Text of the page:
Is Freediving Dangerous?

Is Freediving Dangerous?

Freediving really exists as a sport. But the number of freedivers-athletes is negligible compared to amateur freedivers, for whom freediving is a type of active recreation.

It so happened that the film “The Blue Abyss” (Luc Besson, 1988) used to be the starting point for most people in freediving. And he also formed the main opinion about freediving as a heroic pursuit of meters of depth. And now the brightest materials that get into the “ether” also cover mainly only the sports component. If you lack extreme feelings, then visit the site Bet20 login.

But the vast majority of freedivers do not dive to depths of more than 30 meters. And a depth of 30 meters is a simple, achievable and safe mark. Amateur (recreational) freediving does not require extra effort, strict sports diets and exhausting workouts. With a reasonable and competent approach, you can easily dive to 15-20 or even 30 meters of depth. 15-20 meters of depth is approximately the height of a 5-storey building, 30 meters — a 9-storey building.

All About Freediving

It is known that a normal atmospheric pressure equal to 760 mm Hg corresponds to one atmosphere (1 atm).

Every 10 meters of a water column exerts pressure in one atmosphere, therefore, at a depth of ten meters under water, a person is under pressure equal to two atmospheres, that is, twice the normal atmospheric pressure.

For example, at a depth of fifty meters, this value will already be equal to six atmospheres.

How does such high pressure affect our body and can it cope with it?

To answer these questions, it is important to understand some aspects of the physical processes associated with our breathing.

When breathing, human cells are saturated with an air mixture, which mainly includes oxygen and nitrogen.

Oxygen is captured by hemoglobin and further used for our vital activity, nitrogen is not absorbed by the body and is in it in dissolved form.

With an increase in external pressure, the amount of gas dissolved in the human body increases. The process of oversaturation of the body with gas molecules begins.

The human body is able to tolerate this condition, although there are various risks — due to high nitrogen saturation, so-called nitrogen anesthesia may occur.

With an excess of nitrogen, a feeling of euphoria is first experienced, then coordination is disrupted, hallucinations begin and thinking becomes difficult, eventually a person may lose consciousness.

What Is Freediving?

Freediving is a type of scuba diving in which a person holds his breath. As part of this class, some people have been training for many years to achieve certain depths.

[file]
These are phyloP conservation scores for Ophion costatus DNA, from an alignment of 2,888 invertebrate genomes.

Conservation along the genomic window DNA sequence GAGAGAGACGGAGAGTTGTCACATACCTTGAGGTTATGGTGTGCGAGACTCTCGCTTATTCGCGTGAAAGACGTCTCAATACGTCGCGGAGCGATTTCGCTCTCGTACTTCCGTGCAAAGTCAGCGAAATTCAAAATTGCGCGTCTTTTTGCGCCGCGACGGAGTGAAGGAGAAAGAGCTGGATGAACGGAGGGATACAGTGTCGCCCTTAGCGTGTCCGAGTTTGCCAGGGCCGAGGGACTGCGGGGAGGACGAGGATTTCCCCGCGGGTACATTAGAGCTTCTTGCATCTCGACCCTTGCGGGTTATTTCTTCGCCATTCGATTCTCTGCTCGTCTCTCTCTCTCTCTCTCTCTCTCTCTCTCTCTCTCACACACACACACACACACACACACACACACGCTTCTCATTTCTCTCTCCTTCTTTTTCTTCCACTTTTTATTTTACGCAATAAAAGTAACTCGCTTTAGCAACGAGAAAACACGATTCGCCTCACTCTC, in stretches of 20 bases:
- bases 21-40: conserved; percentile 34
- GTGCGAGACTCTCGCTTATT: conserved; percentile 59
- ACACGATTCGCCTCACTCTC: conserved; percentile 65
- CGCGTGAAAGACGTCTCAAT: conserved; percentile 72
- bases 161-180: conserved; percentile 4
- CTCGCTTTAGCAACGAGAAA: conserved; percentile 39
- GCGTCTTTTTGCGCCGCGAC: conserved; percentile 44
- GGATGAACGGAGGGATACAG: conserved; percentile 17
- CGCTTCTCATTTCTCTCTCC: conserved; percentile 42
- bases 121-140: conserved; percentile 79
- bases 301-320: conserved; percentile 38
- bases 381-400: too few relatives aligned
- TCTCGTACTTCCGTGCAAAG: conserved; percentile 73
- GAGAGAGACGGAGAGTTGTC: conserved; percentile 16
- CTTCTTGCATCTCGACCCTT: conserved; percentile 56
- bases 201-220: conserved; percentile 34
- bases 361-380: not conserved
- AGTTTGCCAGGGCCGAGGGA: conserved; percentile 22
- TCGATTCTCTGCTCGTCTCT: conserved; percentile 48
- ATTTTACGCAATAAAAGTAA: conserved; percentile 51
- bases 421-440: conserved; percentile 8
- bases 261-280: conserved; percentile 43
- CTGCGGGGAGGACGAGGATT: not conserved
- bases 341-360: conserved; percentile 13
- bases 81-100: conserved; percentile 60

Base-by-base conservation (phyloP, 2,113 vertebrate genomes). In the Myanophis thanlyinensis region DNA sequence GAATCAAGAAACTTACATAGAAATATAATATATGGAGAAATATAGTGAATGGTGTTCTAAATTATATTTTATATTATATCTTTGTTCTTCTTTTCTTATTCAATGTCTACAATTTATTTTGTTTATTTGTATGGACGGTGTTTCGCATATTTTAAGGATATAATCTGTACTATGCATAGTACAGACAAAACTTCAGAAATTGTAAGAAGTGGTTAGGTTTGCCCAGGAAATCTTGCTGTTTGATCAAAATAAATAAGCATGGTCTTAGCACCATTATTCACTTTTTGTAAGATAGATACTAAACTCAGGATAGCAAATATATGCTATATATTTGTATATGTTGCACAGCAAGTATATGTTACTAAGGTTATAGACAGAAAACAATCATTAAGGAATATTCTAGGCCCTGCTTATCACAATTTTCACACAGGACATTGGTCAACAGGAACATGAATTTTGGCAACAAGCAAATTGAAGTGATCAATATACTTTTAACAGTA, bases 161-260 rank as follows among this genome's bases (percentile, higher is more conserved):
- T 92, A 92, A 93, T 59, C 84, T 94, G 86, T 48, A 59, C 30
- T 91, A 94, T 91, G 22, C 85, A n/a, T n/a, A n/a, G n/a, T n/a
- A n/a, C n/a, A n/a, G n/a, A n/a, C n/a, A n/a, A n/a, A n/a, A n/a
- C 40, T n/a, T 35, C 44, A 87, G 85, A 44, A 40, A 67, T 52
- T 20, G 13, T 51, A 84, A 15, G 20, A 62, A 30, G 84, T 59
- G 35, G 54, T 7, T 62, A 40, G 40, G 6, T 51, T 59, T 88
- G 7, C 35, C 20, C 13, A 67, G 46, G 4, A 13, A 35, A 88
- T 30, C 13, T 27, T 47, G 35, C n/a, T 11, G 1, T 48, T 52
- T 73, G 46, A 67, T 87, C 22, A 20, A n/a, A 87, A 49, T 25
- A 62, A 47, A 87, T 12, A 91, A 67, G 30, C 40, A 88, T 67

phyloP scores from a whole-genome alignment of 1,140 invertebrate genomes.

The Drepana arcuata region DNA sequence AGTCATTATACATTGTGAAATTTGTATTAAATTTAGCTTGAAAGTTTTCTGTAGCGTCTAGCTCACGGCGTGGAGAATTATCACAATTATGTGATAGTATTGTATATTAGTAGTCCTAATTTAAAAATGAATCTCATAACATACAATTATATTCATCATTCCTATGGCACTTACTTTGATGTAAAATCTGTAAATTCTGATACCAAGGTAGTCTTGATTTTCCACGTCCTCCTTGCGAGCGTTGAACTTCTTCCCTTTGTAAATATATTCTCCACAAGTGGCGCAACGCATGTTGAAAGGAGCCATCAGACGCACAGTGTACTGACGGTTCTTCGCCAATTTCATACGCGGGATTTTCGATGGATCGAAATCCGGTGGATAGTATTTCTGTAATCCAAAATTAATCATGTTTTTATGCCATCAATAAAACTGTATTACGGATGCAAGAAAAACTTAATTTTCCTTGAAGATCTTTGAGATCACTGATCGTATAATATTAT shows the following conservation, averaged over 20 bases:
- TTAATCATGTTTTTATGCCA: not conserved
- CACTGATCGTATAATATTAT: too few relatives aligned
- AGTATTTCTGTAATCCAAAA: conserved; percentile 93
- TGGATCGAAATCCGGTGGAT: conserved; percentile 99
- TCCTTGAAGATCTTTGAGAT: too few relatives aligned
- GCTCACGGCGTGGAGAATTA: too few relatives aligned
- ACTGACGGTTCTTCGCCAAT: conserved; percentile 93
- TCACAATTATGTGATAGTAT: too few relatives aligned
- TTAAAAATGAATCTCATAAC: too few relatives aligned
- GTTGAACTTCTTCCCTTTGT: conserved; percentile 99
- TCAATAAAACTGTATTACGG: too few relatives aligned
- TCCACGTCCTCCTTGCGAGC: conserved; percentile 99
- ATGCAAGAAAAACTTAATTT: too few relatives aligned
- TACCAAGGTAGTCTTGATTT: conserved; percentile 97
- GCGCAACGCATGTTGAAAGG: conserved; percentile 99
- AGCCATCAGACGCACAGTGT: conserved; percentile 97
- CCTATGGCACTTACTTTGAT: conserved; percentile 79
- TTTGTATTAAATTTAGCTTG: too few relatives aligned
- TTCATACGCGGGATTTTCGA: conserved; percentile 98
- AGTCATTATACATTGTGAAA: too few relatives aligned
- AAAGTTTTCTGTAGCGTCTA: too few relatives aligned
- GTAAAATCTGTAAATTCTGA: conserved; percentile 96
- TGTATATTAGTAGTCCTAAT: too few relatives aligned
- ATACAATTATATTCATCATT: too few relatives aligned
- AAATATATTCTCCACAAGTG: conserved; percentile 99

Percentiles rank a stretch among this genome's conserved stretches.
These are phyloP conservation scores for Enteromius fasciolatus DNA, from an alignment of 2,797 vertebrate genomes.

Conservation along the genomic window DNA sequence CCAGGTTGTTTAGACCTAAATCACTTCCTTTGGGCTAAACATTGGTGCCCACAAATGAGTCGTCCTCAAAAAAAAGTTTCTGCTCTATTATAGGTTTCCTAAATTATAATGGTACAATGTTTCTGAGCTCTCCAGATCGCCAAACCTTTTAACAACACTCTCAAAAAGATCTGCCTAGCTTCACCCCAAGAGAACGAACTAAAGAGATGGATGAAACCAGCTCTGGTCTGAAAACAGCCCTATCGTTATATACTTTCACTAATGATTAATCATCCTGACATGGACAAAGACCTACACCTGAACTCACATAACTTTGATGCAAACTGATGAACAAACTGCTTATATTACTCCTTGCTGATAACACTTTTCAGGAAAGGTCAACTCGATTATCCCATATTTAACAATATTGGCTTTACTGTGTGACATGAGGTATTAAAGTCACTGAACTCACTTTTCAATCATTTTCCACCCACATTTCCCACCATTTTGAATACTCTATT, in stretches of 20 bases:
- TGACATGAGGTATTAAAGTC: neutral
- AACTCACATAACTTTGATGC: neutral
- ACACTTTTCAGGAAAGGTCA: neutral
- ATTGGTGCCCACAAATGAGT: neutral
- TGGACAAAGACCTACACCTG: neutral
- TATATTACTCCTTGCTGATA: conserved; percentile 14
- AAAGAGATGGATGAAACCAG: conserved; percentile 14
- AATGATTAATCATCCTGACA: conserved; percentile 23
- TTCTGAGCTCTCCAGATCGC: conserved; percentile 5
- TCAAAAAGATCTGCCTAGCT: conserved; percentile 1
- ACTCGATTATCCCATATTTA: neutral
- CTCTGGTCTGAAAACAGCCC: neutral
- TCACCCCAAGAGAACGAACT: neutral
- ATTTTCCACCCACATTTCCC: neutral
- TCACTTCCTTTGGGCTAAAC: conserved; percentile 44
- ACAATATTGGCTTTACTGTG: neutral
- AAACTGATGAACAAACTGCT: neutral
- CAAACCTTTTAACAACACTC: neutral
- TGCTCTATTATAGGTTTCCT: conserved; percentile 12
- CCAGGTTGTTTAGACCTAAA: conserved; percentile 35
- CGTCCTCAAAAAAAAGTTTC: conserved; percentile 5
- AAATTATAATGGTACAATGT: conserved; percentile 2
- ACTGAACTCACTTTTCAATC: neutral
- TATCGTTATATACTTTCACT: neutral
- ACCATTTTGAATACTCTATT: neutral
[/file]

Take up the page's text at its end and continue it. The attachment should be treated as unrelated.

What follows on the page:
The world record for diving into the depth with breath retention belongs to the Austrian Herbert Nitsch, who in 2012 reached a depth of 253 meters.

Among divers, the world record for scuba diving belongs to the Egyptian Ahmed Gabr, who in 2014 reached a depth of 332 meters. Staggering numbers, aren’t they?

However, you should know that surfacing from a depth is fraught with much more dangers than diving — there are diseases that occur when lifting incorrectly from a depth: ear barotrauma, decompression sickness (caisson disease), lung barotrauma, general and local compression. These conditions are treated by a specialist physiologist.

Despite the seemingly limitless possibilities of the human body, our body is quite fragile, which confirms the wide range of dangers associated with exposure to the pressure of the aquatic environment.

It is important to remember the rules and precautions in any human activity, and no matter what records you set, do not forget about the most important thing — your health.

“Freedivers Are Special People, I Definitely Can’t Do That”

Freediving is based on the natural capabilities of the human body. The so-called diving reactions of mammals are what allows absolutely all people to hold their breath, spend some time underwater in a comfortable state and come up without stress and excitement. An untrained person, after correct preparatory breathing and a properly selected series of warm-up breath delays, relaxing, can hold his breath for more than one and a half to two minutes. With training, consciousness and body progress rapidly, so among freedivers, holding their breath in static for three to four minutes is not something extraordinary.

It is not difficult for a freediving instructor to demonstrate their capabilities to students already on the first day of the beginner course. Breathing exercises and physiology are studied, preparation for breath retention, correct restorative breathing is explained, breath retention on land is trained. After a person begins to understand what is happening to the body, what sensations may arise and what they mean, the instructor suggests listening to yourself during the first workout in the pool. As a result, already on the first day of classes, many are very pleased with their own result.

Sarah Del Rosario
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